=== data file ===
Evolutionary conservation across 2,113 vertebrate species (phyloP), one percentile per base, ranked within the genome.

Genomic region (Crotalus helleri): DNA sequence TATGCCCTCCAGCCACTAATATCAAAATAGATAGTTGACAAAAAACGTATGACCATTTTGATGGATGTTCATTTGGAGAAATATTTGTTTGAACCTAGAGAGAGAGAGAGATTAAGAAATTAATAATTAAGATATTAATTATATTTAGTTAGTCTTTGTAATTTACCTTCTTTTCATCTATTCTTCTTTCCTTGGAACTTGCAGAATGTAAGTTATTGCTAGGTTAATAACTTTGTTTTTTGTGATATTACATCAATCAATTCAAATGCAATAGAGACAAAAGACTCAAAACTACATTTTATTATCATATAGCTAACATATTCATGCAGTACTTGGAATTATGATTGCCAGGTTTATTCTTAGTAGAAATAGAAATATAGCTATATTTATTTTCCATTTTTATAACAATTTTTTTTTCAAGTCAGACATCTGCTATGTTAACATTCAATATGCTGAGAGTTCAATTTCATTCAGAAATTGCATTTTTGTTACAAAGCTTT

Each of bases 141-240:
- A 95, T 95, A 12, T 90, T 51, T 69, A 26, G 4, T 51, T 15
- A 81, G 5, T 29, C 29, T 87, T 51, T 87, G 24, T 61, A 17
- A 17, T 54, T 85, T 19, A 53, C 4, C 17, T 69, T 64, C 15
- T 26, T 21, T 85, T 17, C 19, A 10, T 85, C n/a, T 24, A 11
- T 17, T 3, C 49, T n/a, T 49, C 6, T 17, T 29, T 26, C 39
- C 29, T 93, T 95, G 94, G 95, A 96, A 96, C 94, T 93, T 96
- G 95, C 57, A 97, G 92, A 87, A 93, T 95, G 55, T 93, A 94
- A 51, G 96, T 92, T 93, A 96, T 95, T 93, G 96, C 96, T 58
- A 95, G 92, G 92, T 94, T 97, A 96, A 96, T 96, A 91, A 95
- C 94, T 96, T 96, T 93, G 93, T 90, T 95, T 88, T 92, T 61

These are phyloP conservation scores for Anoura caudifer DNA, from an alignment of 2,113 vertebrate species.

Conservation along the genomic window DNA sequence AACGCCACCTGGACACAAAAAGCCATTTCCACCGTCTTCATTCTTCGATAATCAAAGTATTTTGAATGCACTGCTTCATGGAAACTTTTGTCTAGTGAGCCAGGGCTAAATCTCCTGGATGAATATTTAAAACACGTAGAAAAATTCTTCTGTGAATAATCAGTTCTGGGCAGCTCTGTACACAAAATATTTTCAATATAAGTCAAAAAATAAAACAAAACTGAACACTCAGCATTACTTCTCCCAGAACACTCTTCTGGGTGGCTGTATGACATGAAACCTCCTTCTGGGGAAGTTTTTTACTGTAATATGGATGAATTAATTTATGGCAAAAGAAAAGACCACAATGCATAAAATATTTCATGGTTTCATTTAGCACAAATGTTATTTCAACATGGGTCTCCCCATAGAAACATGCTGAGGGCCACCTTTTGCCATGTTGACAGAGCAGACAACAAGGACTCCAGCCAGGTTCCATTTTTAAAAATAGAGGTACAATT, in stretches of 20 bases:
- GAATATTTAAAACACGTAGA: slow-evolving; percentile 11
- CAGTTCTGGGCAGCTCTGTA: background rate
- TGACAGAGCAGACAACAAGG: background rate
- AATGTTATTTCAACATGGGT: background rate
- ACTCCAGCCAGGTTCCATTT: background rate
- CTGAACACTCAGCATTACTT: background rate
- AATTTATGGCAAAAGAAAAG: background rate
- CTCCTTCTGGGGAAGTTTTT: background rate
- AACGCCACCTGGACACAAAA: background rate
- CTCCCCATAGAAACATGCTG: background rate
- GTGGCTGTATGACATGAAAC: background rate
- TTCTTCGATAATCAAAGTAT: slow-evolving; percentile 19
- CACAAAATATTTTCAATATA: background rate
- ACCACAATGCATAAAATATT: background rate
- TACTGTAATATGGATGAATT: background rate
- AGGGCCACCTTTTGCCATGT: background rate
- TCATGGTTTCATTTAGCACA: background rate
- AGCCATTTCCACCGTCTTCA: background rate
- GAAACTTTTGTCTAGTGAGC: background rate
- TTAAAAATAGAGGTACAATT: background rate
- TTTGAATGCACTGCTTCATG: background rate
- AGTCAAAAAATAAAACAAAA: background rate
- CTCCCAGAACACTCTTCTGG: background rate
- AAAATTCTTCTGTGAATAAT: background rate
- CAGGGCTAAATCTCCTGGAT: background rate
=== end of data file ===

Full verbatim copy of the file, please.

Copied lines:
Evolutionary conservation across 2,113 vertebrate species (phyloP), one percentile per base, ranked within the genome.

Genomic region (Crotalus helleri): DNA sequence TATGCCCTCCAGCCACTAATATCAAAATAGATAGTTGACAAAAAACGTATGACCATTTTGATGGATGTTCATTTGGAGAAATATTTGTTTGAACCTAGAGAGAGAGAGAGATTAAGAAATTAATAATTAAGATATTAATTATATTTAGTTAGTCTTTGTAATTTACCTTCTTTTCATCTATTCTTCTTTCCTTGGAACTTGCAGAATGTAAGTTATTGCTAGGTTAATAACTTTGTTTTTTGTGATATTACATCAATCAATTCAAATGCAATAGAGACAAAAGACTCAAAACTACATTTTATTATCATATAGCTAACATATTCATGCAGTACTTGGAATTATGATTGCCAGGTTTATTCTTAGTAGAAATAGAAATATAGCTATATTTATTTTCCATTTTTATAACAATTTTTTTTTCAAGTCAGACATCTGCTATGTTAACATTCAATATGCTGAGAGTTCAATTTCATTCAGAAATTGCATTTTTGTTACAAAGCTTT

Each of bases 141-240:
- A 95, T 95, A 12, T 90, T 51, T 69, A 26, G 4, T 51, T 15
- A 81, G 5, T 29, C 29, T 87, T 51, T 87, G 24, T 61, A 17
- A 17, T 54, T 85, T 19, A 53, C 4, C 17, T 69, T 64, C 15
- T 26, T 21, T 85, T 17, C 19, A 10, T 85, C n/a, T 24, A 11
- T 17, T 3, C 49, T n/a, T 49, C 6, T 17, T 29, T 26, C 39
- C 29, T 93, T 95, G 94, G 95, A 96, A 96, C 94, T 93, T 96
- G 95, C 57, A 97, G 92, A 87, A 93, T 95, G 55, T 93, A 94
- A 51, G 96, T 92, T 93, A 96, T 95, T 93, G 96, C 96, T 58
- A 95, G 92, G 92, T 94, T 97, A 96, A 96, T 96, A 91, A 95
- C 94, T 96, T 96, T 93, G 93, T 90, T 95, T 88, T 92, T 61

These are phyloP conservation scores for Anoura caudifer DNA, from an alignment of 2,113 vertebrate species.

Conservation along the genomic window DNA sequence AACGCCACCTGGACACAAAAAGCCATTTCCACCGTCTTCATTCTTCGATAATCAAAGTATTTTGAATGCACTGCTTCATGGAAACTTTTGTCTAGTGAGCCAGGGCTAAATCTCCTGGATGAATATTTAAAACACGTAGAAAAATTCTTCTGTGAATAATCAGTTCTGGGCAGCTCTGTACACAAAATATTTTCAATATAAGTCAAAAAATAAAACAAAACTGAACACTCAGCATTACTTCTCCCAGAACACTCTTCTGGGTGGCTGTATGACATGAAACCTCCTTCTGGGGAAGTTTTTTACTGTAATATGGATGAATTAATTTATGGCAAAAGAAAAGACCACAATGCATAAAATATTTCATGGTTTCATTTAGCACAAATGTTATTTCAACATGGGTCTCCCCATAGAAACATGCTGAGGGCCACCTTTTGCCATGTTGACAGAGCAGACAACAAGGACTCCAGCCAGGTTCCATTTTTAAAAATAGAGGTACAATT, in stretches of 20 bases:
- GAATATTTAAAACACGTAGA: slow-evolving; percentile 11
- CAGTTCTGGGCAGCTCTGTA: background rate
- TGACAGAGCAGACAACAAGG: background rate
- AATGTTATTTCAACATGGGT: background rate
- ACTCCAGCCAGGTTCCATTT: background rate
- CTGAACACTCAGCATTACTT: background rate
- AATTTATGGCAAAAGAAAAG: background rate
- CTCCTTCTGGGGAAGTTTTT: background rate
- AACGCCACCTGGACACAAAA: background rate
- CTCCCCATAGAAACATGCTG: background rate
- GTGGCTGTATGACATGAAAC: background rate
- TTCTTCGATAATCAAAGTAT: slow-evolving; percentile 19
- CACAAAATATTTTCAATATA: background rate
- ACCACAATGCATAAAATATT: background rate
- TACTGTAATATGGATGAATT: background rate
- AGGGCCACCTTTTGCCATGT: background rate
- TCATGGTTTCATTTAGCACA: background rate
- AGCCATTTCCACCGTCTTCA: background rate
- GAAACTTTTGTCTAGTGAGC: background rate
- TTAAAAATAGAGGTACAATT: background rate
- TTTGAATGCACTGCTTCATG: background rate
- AGTCAAAAAATAAAACAAAA: background rate
- CTCCCAGAACACTCTTCTGG: background rate
- AAAATTCTTCTGTGAATAAT: background rate
- CAGGGCTAAATCTCCTGGAT: background rate